‘No Rhyme nor reason’ – Planning row flares up after homes built too tall

People living in Long Row in Leiston pictured during a previous protest over the new housing Picture

People living in Long Row in Leiston pictured during a previous protest over the new housing Picture: SARAH LUCY BROWN - Credit: sarah lucy brown

People living along a narrow Suffolk track have raised further complaints about a new housing development – years after the row first kicked off.

Residents of Long Row in Leiston have been angered after two semi-detached homes were built taller than permitted, which they say blocked solar panels and resulted in drainage problems for neighbouring properties.

Despite receiving more than 100 objections, MoneyPenny Developments Ltd’s application to “vary the conditions” on the homes was approved by Suffolk Coastal District Council (SCDC).

Kieron Kimmings, who lives nearby, said he was angered by the decision – particularly as it did not go to the planning committee.

“There’s no rhyme nor reason to the planning system,” he said. “The whole application has been a catalogue of errors and it seems the planning department is just there to back developers.”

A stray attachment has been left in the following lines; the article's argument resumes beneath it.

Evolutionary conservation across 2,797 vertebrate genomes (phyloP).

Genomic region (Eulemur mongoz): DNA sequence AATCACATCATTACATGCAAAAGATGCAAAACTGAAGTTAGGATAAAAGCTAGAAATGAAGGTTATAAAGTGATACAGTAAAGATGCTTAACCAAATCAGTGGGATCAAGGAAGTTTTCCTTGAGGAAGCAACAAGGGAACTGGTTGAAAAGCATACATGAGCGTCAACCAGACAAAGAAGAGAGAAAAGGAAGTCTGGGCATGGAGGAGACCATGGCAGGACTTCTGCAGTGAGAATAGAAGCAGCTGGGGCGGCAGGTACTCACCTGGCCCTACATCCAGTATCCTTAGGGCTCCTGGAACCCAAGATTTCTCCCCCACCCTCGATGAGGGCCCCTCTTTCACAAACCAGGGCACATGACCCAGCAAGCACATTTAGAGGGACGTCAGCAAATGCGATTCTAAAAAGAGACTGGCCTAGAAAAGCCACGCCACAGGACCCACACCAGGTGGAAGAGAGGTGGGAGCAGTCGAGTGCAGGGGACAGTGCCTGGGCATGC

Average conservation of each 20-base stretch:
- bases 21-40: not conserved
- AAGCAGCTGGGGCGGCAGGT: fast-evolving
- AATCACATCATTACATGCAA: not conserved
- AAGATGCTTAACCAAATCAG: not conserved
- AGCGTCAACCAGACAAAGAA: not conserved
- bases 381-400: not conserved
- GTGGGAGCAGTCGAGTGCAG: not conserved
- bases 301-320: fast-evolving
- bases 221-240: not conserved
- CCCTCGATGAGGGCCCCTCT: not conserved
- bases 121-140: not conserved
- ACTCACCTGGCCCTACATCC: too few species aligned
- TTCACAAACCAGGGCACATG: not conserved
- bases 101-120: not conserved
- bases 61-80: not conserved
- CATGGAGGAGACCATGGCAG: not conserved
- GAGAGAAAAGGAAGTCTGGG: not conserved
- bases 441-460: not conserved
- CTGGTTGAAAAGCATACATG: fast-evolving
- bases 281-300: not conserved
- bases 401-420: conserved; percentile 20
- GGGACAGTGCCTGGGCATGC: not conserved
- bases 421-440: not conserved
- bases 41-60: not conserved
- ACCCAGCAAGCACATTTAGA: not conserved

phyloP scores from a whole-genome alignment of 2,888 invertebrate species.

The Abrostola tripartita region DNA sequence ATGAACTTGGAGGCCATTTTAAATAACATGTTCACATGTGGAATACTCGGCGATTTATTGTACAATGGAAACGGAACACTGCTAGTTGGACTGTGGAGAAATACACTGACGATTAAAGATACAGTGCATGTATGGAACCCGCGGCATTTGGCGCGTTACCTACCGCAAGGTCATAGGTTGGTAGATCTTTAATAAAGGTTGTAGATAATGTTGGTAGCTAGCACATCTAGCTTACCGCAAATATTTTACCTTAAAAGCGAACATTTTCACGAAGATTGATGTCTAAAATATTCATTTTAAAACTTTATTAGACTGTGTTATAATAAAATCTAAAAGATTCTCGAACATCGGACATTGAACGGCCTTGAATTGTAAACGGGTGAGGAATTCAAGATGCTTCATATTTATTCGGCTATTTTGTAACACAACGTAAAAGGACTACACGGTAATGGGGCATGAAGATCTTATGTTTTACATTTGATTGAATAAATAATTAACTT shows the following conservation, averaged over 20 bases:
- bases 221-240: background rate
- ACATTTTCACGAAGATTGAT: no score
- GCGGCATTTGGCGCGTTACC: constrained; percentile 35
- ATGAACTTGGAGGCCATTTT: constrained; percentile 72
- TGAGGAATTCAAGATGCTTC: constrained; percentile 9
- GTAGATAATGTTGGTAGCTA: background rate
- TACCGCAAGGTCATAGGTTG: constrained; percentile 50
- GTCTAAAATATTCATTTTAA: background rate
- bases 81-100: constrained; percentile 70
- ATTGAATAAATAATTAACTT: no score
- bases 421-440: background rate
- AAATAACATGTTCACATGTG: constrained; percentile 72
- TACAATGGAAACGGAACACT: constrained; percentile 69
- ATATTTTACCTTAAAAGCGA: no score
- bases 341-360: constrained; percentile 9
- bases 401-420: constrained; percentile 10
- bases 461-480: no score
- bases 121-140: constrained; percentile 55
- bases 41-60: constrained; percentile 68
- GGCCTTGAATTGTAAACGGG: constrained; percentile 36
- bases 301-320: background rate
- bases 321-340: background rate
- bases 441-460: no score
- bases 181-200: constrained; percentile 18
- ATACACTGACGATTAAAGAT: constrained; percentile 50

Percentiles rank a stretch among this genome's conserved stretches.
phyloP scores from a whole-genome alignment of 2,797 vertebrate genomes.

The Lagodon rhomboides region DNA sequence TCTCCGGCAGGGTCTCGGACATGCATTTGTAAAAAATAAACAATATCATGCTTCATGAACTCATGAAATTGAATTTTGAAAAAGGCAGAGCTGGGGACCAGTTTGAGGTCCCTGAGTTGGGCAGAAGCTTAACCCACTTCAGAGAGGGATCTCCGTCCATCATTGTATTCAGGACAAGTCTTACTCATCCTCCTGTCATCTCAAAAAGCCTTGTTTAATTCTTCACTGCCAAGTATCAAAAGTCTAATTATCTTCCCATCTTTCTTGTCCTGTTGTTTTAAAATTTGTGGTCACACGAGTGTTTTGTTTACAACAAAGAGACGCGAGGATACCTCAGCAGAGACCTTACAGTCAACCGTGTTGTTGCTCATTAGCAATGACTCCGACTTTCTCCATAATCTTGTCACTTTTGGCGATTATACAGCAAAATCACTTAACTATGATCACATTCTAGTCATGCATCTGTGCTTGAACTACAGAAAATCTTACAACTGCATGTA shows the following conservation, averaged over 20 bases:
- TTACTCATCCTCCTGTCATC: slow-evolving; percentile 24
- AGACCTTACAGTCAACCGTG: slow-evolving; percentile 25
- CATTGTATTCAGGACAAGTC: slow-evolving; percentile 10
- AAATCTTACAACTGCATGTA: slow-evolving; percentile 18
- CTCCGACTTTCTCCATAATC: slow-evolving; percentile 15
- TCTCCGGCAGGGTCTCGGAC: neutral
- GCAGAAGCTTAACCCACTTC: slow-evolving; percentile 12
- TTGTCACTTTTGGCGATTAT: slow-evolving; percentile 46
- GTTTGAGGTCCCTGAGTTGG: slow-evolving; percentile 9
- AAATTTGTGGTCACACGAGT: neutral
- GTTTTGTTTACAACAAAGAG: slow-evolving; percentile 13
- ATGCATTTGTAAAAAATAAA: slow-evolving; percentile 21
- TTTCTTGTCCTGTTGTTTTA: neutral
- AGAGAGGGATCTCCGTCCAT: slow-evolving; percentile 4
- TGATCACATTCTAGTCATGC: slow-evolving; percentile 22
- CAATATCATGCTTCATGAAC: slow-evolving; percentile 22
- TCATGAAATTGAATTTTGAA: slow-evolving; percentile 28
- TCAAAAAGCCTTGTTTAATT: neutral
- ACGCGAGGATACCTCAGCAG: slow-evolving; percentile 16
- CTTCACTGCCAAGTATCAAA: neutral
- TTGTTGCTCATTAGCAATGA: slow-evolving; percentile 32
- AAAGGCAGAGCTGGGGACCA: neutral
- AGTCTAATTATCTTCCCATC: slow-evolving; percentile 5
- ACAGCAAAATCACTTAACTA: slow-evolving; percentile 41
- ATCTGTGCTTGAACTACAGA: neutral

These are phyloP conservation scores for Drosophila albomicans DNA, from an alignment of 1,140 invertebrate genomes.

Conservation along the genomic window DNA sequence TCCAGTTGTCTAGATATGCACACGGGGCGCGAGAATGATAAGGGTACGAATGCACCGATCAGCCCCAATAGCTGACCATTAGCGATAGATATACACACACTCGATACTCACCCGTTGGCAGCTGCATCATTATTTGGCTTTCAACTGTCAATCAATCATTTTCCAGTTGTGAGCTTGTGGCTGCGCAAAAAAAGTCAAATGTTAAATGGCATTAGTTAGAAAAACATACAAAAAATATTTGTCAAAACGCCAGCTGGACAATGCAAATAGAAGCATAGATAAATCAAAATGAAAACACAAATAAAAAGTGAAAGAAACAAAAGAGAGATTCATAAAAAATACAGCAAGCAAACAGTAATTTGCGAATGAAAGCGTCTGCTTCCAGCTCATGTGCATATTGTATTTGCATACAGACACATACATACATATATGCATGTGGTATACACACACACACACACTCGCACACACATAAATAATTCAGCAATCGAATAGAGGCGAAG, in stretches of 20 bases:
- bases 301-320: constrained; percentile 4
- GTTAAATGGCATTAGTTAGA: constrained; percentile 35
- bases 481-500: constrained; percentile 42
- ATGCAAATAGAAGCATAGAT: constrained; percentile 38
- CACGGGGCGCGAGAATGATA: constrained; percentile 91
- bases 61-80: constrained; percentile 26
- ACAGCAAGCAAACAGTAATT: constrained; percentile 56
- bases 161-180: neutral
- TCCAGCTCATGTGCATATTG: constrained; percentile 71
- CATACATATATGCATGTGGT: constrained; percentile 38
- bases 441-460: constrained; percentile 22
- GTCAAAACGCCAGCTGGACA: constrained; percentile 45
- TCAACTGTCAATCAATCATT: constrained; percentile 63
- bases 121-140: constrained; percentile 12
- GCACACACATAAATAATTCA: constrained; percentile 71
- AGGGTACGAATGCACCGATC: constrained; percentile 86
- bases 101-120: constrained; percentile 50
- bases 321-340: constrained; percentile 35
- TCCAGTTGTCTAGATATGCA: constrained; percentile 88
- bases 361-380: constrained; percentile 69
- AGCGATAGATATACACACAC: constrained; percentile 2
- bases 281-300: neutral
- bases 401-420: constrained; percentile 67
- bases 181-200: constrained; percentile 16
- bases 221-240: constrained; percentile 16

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Leiston-cum-Sizewell Town Council had also objected to the application saying the height issue led to a “host of issues”.

The latest concerns follow a series of complaints dating back years. In 2017, homeowners claimed they were made to feel like criminals when police were called to prevent a breach of the peace during the laying of the development’s sewerage works.

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Residents claimed the developer had no right to build under the track, which is unadopted and has no registered owner.

In 2016, residents had used scrap cars to bloc off the track in a bid to stop the development getting underway. The homeowners claim the narrow track is unsuitable for housing and should never have been approved.

SCDC said the decision to determine the application without the planning committee was in accordance with its constitution and followed proper process..

“The matter was not referred to planning committee because it was considered the level of increase in the height of the property was not of such significance to justify the refusal of planning permission,” a spokesman added.

Architects for the project said: “The developer approached Let’s Design Architecture after purchasing the site with the benefit of planning approval for the two properties. We worked with the planning department to address any issues arising and the planning officer made an informed decision based on the information presented to him.”

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